Licensed Video Games
A lot of writing has been done on awful video game movies, but adapting existing intellectual property across mediums is a two-way street. As such, it’s worth noting that video games based on movies are also pretty awful. Stropse writer Jacob Boren wrote a piece on just why that has so often proven to be the case. However, as the video game landscape has continued to develop and film studios have become increasingly determined to diversify control over their content, the quality of video games inspired by movies is improving, as is the scope of the games themselves.
In a recent article from The Washington Post, writer Elise Favis took a look at the changing landscape of the licensed video game. Of the examples she examined, a recent meeting between Disney and Ubisoft regarding the upcoming open-world Star Wars game is particularly worth noting. The very first Star Wars video game, an adaptation of The Empire Strikes Back, was released in 1982 for the Atari (though there was a pinball version of the same installment released in 1980). Now, nearly forty years later, with many a video game released in between, a lot has changed.
Of those things, the understanding of just how much potential profit there is in licensed video games is a lot clearer. For instance, Favis writes that “Electronic Arts reportedly has grossed a whopping $3 billion in revenue from all its Star Wars games.” When Disney first acquired Lucasfilm back in 2013, they promptly “shut down its video games division LucasArts in 2013” and within three years had shut down their own internal game development branch, Disney Interactive Studios.
Although some of the Star Wars games before then had proven profitable and relatively popular, the quality of the games weren’t particularly high. In both Lucasfilm and Disney’s cases, the games were coming from branches run by the film studios. Favis reports that Disney’s former CEO acknowledged that this wasn’t the best course of action: “In a 2019 earnings call, CEO Bob Iger acknowledged that the company is best at making movies, not games. Today, Disney no longer develops games internally, focusing its efforts on licensing and partnering with external studios.”
A big part of the change in approach would have to be due to the fact that certain companies were achieving success with adapting pre-existing IP into video games. For instance, The Witcher game series successfully adapted the popular book series (and Polish television series) into a game franchise, which then successfully transitioned into a popular Netflix show, which then resulted in renewed interest in the games.
Part of the success with this example comes from the wide breadth of the source material. As opposed to the limited perspective of trying to translate a movie’s plot into a tie-in video game, The Witcher games were able to tap into a larger, more expansive narrative. There was a level of freedom in that project that allowed game developers to focus on crafting a satisfactory game narrative as opposed to pouring a movie’s storyline into the format of a game.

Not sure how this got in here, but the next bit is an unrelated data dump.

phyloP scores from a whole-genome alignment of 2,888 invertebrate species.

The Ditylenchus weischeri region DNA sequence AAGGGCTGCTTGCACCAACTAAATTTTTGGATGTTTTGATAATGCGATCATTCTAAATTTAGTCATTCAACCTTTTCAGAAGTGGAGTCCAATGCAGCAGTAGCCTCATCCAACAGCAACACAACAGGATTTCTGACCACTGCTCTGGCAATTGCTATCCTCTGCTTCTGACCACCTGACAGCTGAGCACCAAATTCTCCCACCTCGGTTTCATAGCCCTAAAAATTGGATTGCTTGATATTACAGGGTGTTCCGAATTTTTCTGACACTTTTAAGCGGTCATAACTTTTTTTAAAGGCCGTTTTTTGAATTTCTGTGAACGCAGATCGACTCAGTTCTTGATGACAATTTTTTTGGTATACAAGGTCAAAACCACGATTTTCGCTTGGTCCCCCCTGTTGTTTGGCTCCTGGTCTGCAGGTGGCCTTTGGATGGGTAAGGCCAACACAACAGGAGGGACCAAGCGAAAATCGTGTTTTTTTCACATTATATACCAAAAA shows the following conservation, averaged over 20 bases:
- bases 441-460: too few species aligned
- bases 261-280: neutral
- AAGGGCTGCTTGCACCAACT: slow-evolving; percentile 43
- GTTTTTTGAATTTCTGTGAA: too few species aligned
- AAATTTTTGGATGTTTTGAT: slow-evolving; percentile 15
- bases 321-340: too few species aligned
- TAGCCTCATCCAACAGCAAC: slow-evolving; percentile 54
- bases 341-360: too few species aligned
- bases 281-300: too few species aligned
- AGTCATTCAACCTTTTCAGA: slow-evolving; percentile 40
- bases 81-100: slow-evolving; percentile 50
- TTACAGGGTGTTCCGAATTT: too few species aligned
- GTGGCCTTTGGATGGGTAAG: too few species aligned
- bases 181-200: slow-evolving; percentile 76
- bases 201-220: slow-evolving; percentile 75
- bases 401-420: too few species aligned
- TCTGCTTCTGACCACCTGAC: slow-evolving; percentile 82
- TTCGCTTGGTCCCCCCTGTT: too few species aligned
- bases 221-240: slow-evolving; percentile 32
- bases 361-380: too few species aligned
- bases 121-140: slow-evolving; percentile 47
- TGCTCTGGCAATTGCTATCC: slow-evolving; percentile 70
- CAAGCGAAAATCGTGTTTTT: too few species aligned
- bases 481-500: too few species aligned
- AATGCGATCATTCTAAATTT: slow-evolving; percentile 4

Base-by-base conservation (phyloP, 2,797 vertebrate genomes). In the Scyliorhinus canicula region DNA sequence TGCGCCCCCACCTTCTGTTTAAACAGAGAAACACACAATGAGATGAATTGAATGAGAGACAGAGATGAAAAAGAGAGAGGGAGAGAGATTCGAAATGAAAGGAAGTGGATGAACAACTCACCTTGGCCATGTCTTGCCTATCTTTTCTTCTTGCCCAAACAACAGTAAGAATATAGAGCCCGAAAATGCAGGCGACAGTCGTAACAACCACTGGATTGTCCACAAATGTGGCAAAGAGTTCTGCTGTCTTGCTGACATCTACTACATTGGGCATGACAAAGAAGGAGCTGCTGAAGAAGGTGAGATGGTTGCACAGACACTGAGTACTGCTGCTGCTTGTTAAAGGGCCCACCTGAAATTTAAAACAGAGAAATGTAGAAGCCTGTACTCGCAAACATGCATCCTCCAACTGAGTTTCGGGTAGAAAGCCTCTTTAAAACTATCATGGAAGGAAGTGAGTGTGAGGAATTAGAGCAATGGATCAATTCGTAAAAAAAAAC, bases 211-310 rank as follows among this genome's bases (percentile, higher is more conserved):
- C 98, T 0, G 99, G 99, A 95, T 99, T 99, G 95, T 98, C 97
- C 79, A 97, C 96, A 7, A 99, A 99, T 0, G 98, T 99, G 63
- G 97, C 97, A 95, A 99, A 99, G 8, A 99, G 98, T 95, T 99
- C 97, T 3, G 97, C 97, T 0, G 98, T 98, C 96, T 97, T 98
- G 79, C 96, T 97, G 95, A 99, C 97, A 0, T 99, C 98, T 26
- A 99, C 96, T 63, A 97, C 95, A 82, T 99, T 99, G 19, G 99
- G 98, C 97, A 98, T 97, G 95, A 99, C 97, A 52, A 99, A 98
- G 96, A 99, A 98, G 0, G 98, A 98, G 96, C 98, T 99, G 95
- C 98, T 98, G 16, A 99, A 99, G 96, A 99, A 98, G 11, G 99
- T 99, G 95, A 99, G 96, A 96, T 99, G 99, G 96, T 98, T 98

Similar success was achieved with the Marvel video games. In 2009, Marvel Entertainment had, similarly to Disney and Lucasfilm, developed their own video game development branch, Marvel Games. But the executive vice president of Marvel Entertainment, Jay Ong, quickly realized that “a new leadership direction” would allow video game adaptations of their IP to transcend simple movie tie-in games. Ong joined the company in 2014, at which point the Marvel Cinematic Universe, or MCU, was already well into ‘Phase Two,’ meaning the MCU was already into the second wave of movies, having released eight movies.
Ong’s approach was to embrace the spirit of collaboration with game producers such as Insomniac Games (the company behind the popular Spider-Man games). As Favis puts it, “Rather than forcing a game development team to use certain assets from the Marvel Cinematic Universe or from the original looks of the comics, for example, those have now become open discussions for what fits best for each game.”
It’s this prioritization on “what fits best for each game” that has ushered in a new age when it comes to licensed video games. As a medium, games are inherently different. A movie’s plot and outcome are fixed and satisfying based on how the narrative beats of said movie play out. A video game however, hinges upon the interactive nature of the medium. If a player does something differently on a subsequent playthrough, the game’s narrative must alter accordingly and still be satisfying.
As such, over the years, the intent of these companies creating games has shifted from a mere cash-grab, trying to capitalize on popular titles and become more about creating quality games. In order to create quality games, the priority has to be in assembling talented development teams and trusting them to do their work.
Thanks to this trust and spirit of collaboration, the days of the infamously awful E.T. The Extra Terrestrial movie tie-in are a thing of the past. As Ong puts it, “Does the quality of games matter? It matters a lot. In fact, that’s probably the only thing that matters.” It must be acknowledged that a lot of this shift in prioritization comes along with a change of perspective when it comes to video games and gamers overall.
Previous attitudes were that video games were for kids and kids didn’t have particularly discerning tastes. As we further understand the nuance and quality of video games and it becomes more commonly acknowledged that video games are their own narrative medium, it has become clearer that licensed games must reflect that level of nuance and quality.